In 2009, two Art History alumni, Geoff Manaugh and Nicola Twilley, both AM’01, heard about a quarantine station in Sydney that had been converted into a hotel. For over 150 years, the complex housed newly arrived immigrants suspected of harboring contagious diseases—the final leg of their long journey to Australia.

Manaugh, an architecture writer who was teaching in Sydney at the time, and Twilley, a journalist, were intrigued by the contrast between the hotel’s utilitarian past and luxurious present. They spent their seventh wedding anniversary at what is now known as Q Station, an experience that prompted a decade-long exploration of quarantine, culminating in their book, Until Proven Safe (MCD, July 2021). (The book’s original title, The Coming Quarantine, had to be discarded when the quarantine, well, came.)

Until Proven Safe: The History and Future of Quarantine charts the rise of this early public health measure, which was first formalized in the fourteenth century, and its inevitable future. “The response to COVID-19 is not going to be our only quarantine,” Twilley says. Zoonoses, diseases that spread from nonhuman animals to human ones, are becoming more common as the human population grows and spreads, and the built environment will need to respond.

The concept of quarantine has remained remarkably consistent over time, the authors say. Durations and settings have changed, with the stone lazarettos of the Renaissance giving way to modern hospital isolation units, but the essential idea of a buffer between the worlds of the infected and the healthy has not. (The concept also has complements in nature; honeybees, for instance, often self-isolate by not returning to the hive if infected.)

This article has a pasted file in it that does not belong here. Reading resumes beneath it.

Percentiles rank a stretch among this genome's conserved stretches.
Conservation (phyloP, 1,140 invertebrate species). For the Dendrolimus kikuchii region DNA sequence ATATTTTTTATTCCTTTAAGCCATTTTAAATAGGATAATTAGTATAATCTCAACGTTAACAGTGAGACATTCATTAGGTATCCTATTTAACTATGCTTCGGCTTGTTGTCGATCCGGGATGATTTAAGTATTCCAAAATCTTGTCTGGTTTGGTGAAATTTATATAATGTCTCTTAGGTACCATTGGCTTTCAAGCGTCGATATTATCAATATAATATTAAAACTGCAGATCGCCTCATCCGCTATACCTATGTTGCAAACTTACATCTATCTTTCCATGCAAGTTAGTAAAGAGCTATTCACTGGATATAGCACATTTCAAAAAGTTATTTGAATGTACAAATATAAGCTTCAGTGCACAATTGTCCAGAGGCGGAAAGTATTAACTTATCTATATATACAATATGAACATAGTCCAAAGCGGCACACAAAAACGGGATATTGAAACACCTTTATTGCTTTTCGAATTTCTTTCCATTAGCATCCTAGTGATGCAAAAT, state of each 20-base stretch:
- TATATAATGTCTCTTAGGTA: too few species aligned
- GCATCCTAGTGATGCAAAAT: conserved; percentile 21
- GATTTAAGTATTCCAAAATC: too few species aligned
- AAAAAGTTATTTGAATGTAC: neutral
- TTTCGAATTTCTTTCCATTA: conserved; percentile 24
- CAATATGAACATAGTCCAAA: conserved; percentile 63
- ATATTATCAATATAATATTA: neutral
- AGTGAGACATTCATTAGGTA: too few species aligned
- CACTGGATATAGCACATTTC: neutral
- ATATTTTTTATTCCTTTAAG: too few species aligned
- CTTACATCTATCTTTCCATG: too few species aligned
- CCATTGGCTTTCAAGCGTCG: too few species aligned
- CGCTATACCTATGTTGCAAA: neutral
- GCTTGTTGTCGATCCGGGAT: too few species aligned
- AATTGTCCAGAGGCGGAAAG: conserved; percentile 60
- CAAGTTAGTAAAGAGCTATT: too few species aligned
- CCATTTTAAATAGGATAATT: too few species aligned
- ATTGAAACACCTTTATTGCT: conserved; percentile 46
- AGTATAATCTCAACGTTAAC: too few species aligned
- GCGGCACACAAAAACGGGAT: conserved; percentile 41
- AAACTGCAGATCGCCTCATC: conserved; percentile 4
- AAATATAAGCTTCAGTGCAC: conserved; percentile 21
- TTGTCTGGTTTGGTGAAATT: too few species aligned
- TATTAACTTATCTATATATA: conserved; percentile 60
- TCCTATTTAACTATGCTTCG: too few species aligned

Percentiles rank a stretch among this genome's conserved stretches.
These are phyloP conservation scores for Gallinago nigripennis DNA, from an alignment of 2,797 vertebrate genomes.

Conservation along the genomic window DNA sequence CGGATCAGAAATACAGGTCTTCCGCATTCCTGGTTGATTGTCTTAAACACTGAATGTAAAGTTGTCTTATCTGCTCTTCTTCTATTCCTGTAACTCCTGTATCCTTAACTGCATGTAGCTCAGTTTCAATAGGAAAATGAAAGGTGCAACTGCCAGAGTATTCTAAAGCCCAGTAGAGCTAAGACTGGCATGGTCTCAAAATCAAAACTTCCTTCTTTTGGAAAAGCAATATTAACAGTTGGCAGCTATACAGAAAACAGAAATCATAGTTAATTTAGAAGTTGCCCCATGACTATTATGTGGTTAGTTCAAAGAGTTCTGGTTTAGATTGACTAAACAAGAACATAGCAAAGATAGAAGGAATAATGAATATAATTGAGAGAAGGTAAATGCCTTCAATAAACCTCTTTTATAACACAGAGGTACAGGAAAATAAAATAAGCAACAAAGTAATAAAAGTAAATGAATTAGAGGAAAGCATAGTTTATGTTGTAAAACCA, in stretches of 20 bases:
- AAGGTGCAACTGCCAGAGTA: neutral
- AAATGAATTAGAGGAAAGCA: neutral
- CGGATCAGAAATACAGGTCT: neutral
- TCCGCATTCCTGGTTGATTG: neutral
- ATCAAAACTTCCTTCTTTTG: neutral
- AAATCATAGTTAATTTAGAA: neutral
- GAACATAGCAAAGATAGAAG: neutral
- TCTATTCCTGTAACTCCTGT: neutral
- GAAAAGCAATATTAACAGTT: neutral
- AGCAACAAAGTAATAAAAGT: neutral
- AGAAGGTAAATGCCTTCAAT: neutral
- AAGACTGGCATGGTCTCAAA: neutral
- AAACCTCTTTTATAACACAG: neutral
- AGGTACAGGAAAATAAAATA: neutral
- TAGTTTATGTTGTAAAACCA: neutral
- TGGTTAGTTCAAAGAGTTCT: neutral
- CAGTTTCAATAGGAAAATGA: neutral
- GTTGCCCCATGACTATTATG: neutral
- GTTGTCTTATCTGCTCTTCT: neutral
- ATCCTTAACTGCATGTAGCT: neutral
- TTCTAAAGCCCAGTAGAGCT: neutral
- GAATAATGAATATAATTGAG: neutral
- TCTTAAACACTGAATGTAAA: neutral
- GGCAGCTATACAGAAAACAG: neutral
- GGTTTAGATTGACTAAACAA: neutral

Yet the complexity of the modern city calls for new iterations of quarantine. It’s possible that cities will develop “pandemic modes”—closing down streets to allow pedestrian distancing, making crosswalk buttons touchless, and so on—that they can toggle on and off as needed. “Thinking about the city as this kind of flexible instrument for dealing with disaster would be really useful in a medical context,” Manaugh says.

A more extreme version of a quarantine-ready future would involve “the transformation of our homes and apartments and offices into medical diagnostic equipment that we inhabit,” Manaugh explains, where smart home devices can detect whether you sound sick and summon medical assistance, or even forcibly curtail your activities by locking you inside.

Yet the fear (and, for many of us, current reality) of being trapped indoors also heightens the appeal of the outdoors. Manaugh and Twilley felt this power themselves; the Los Angeles residents talked through large portions of Until Proven Safe while hiking over the spring and summer. Humans are anomalous in the animal kingdom for spending “90 percent of our time indoors,” says Twilley. “It’s just really bizarre.” She views the prospect of more time spent in nature as a hopeful effect of the new age of pandemics.

Manaugh finds something profound and metaphorically rich about the idea of quarantine as the place where doubt gives way to answers—infected or not infected—and truth simply needs sufficient time, he says, “to articulate itself.” In quarantine, as in life, we are all patiently waiting for revelation.

Photo Creds: 
Photo courtesy of Q Station